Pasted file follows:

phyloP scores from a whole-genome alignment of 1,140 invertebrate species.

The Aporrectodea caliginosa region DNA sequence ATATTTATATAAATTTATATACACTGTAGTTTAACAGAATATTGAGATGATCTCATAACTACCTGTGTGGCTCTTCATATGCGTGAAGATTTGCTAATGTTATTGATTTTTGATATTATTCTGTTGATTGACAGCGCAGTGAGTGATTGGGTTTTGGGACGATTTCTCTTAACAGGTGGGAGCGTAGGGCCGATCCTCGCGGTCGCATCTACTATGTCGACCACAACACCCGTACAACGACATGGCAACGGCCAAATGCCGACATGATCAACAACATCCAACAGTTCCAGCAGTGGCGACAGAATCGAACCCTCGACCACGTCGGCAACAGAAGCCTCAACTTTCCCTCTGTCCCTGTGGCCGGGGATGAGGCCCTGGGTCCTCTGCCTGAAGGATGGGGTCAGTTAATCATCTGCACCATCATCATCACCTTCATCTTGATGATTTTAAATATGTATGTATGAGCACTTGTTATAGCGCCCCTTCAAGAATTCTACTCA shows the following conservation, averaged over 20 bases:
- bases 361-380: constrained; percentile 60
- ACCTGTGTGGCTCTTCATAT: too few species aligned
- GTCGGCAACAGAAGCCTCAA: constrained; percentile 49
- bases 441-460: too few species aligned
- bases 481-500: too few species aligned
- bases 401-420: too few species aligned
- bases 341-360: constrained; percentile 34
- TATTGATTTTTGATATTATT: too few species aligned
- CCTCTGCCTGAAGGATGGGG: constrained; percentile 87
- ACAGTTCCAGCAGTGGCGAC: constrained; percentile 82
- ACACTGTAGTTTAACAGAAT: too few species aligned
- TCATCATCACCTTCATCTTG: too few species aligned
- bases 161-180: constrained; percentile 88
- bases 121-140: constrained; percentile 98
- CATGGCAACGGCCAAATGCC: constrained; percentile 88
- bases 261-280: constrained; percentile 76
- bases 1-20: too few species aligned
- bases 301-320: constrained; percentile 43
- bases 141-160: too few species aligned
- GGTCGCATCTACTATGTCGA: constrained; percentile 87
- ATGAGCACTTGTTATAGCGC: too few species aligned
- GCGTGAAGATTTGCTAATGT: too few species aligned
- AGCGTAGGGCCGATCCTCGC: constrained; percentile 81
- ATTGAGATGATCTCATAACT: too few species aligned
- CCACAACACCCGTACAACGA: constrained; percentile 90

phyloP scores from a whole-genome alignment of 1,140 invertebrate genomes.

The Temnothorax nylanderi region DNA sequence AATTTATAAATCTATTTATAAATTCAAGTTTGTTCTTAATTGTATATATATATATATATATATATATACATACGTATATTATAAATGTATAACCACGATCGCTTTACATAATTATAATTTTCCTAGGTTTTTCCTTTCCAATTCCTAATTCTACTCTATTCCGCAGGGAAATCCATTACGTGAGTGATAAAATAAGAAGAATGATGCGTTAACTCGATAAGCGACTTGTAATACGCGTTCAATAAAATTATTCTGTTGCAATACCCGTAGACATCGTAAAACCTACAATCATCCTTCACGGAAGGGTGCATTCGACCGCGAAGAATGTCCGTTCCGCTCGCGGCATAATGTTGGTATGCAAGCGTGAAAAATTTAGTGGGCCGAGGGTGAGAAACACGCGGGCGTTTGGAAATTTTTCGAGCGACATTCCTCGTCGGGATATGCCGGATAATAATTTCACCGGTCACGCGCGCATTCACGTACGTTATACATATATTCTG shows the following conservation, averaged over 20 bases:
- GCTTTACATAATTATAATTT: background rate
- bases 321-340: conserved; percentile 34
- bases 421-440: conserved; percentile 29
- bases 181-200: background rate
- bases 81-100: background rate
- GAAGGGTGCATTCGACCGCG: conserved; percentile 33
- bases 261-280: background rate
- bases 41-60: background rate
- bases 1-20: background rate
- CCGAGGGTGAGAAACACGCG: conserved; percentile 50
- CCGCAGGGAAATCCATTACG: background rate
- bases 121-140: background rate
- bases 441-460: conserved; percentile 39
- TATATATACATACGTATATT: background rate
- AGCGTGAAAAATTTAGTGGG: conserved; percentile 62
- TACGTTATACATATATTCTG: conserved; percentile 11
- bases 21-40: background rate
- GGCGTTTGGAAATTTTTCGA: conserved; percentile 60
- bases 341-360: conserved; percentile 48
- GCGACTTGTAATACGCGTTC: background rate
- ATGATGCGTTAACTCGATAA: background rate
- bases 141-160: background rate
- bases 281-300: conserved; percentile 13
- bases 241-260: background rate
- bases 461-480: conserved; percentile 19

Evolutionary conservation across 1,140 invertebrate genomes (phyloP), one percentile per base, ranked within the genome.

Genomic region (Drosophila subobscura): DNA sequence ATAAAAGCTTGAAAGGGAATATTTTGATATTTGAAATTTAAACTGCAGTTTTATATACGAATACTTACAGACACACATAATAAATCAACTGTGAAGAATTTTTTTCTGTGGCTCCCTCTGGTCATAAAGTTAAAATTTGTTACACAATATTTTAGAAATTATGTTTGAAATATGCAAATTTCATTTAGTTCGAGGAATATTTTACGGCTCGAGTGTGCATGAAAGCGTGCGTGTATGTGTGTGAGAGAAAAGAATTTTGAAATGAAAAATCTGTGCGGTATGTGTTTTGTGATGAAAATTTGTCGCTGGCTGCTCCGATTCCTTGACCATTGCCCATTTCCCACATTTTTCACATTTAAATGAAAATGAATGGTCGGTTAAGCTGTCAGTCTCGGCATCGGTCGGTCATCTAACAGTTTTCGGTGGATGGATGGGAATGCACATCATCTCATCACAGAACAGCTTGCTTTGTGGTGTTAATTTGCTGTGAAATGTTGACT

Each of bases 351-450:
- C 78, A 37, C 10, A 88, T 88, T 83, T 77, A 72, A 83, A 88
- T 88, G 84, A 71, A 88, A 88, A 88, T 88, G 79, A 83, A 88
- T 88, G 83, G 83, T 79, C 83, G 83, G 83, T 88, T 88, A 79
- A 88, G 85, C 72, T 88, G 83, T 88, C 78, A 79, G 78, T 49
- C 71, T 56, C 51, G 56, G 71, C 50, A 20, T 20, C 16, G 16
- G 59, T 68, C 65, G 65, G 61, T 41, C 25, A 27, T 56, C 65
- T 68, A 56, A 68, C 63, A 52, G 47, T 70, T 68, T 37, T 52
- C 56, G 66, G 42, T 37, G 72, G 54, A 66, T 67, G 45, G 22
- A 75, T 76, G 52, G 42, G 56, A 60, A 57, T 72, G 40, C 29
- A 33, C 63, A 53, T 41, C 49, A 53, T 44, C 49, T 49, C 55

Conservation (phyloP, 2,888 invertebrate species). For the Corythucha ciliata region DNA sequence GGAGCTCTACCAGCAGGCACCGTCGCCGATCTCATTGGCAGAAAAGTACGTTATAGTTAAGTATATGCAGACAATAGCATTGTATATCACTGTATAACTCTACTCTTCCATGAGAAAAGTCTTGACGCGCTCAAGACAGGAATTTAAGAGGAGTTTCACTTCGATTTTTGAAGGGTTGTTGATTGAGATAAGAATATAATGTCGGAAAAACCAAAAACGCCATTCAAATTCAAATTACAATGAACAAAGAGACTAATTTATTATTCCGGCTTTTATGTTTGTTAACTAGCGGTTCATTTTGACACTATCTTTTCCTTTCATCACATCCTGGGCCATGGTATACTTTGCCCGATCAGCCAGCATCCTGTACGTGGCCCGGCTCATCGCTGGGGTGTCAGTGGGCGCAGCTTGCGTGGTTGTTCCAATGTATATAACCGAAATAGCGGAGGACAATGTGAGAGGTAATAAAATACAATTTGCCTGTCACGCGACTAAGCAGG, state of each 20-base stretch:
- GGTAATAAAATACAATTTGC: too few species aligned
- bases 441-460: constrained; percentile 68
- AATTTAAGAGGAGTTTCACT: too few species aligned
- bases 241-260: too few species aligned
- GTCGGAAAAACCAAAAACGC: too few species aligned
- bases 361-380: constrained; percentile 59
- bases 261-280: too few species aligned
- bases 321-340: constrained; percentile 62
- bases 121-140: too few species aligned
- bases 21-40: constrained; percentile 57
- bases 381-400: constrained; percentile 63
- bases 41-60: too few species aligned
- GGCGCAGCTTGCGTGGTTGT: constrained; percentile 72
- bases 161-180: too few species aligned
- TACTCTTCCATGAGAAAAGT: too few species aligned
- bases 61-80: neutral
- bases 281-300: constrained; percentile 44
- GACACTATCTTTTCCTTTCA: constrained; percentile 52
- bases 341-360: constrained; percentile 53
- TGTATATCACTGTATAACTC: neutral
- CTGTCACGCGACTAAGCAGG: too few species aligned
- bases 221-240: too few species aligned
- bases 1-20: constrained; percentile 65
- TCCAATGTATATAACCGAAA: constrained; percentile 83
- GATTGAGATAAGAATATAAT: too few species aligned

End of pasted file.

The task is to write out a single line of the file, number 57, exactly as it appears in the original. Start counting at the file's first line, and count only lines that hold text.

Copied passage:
Each of bases 351-450: